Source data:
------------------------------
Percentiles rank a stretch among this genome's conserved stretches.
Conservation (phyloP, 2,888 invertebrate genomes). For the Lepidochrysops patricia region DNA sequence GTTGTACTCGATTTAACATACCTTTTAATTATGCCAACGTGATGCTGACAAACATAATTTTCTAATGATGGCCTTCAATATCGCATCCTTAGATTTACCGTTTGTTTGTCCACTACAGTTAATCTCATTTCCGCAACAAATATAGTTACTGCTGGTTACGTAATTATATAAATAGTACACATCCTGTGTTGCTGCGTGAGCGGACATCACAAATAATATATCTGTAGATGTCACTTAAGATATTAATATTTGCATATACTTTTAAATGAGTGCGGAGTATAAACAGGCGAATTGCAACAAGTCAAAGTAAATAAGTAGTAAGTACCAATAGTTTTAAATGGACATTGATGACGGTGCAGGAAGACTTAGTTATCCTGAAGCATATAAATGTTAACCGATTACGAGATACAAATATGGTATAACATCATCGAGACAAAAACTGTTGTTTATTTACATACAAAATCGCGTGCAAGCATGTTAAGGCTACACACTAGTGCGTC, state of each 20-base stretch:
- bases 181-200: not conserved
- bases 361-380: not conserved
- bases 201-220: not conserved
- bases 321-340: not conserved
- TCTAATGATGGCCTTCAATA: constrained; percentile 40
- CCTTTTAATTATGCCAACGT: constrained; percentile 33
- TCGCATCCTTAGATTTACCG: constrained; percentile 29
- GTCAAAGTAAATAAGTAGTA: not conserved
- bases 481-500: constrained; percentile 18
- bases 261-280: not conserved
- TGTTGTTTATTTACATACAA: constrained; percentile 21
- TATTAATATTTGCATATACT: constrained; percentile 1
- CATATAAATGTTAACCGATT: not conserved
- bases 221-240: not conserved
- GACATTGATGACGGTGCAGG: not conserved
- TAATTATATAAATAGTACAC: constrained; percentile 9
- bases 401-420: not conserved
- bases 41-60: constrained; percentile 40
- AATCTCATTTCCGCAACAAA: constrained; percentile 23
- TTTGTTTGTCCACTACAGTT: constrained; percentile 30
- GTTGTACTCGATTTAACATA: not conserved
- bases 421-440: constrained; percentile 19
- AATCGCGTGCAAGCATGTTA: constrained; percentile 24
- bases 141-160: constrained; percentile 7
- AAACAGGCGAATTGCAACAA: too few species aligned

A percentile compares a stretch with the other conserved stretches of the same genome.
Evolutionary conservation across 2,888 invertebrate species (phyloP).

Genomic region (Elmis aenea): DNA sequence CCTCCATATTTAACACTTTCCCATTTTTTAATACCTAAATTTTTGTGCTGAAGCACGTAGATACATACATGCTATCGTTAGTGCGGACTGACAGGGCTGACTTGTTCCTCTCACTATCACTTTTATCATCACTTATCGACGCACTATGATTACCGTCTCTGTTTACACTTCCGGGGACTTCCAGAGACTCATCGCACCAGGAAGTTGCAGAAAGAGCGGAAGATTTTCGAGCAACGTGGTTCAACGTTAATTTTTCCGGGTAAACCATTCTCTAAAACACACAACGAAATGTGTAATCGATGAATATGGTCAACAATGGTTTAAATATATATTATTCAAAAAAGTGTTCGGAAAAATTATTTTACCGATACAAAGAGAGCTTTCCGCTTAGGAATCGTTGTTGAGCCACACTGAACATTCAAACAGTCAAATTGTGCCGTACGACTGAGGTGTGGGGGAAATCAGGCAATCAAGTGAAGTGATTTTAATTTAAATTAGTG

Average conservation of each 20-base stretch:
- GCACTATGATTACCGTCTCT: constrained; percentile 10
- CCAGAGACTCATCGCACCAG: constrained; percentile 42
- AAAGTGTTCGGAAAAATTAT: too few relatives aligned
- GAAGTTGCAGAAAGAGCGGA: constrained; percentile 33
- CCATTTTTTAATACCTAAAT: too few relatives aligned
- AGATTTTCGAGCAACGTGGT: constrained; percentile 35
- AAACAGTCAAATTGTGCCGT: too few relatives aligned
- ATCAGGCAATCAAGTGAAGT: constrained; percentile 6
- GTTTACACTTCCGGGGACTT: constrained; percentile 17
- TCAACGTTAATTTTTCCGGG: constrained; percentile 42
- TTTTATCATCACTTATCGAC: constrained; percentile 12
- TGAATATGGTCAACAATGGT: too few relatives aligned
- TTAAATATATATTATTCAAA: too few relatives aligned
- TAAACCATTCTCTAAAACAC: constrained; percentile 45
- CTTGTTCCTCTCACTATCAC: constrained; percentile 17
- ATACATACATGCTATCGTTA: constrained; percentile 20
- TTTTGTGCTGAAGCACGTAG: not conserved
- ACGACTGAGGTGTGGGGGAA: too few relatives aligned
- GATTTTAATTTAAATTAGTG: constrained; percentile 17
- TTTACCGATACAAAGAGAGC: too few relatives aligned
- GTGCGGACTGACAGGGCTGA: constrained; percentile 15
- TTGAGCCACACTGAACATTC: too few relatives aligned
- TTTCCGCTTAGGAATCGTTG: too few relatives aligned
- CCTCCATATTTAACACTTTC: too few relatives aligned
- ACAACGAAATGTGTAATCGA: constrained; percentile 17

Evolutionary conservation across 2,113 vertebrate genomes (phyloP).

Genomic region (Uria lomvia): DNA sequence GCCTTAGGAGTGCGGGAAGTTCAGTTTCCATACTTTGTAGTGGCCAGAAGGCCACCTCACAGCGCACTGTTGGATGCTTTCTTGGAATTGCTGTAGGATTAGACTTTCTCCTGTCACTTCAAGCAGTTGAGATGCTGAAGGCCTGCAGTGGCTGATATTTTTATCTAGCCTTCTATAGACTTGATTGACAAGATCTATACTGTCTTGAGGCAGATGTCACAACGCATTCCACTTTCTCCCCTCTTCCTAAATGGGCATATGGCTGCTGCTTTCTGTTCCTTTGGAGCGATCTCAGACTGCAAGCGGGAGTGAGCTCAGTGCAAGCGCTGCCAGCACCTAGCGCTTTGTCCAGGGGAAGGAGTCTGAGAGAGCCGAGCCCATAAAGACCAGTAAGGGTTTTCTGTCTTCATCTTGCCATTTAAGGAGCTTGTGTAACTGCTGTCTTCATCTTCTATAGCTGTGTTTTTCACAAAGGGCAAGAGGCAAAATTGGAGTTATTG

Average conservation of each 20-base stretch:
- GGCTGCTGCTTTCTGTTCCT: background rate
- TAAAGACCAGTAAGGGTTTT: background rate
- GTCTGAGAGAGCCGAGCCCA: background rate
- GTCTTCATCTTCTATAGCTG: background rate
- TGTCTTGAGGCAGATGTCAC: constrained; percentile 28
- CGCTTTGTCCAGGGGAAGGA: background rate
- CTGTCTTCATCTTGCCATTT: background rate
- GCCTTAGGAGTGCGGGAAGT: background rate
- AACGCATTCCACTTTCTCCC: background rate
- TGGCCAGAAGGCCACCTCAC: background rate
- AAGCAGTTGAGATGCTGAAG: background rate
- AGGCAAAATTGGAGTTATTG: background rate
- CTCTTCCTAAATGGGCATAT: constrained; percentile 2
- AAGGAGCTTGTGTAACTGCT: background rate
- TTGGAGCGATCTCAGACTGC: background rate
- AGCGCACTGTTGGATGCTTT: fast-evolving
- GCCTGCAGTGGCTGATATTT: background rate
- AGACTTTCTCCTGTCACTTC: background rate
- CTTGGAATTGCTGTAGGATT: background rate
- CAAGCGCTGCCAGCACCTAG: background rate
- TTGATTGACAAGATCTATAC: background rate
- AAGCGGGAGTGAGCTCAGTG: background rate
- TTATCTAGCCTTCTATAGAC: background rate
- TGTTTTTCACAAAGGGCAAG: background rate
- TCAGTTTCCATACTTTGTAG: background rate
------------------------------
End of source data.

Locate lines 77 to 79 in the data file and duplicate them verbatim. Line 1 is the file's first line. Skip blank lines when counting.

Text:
- AGACTTTCTCCTGTCACTTC: background rate
- CTTGGAATTGCTGTAGGATT: background rate
- CAAGCGCTGCCAGCACCTAG: background rate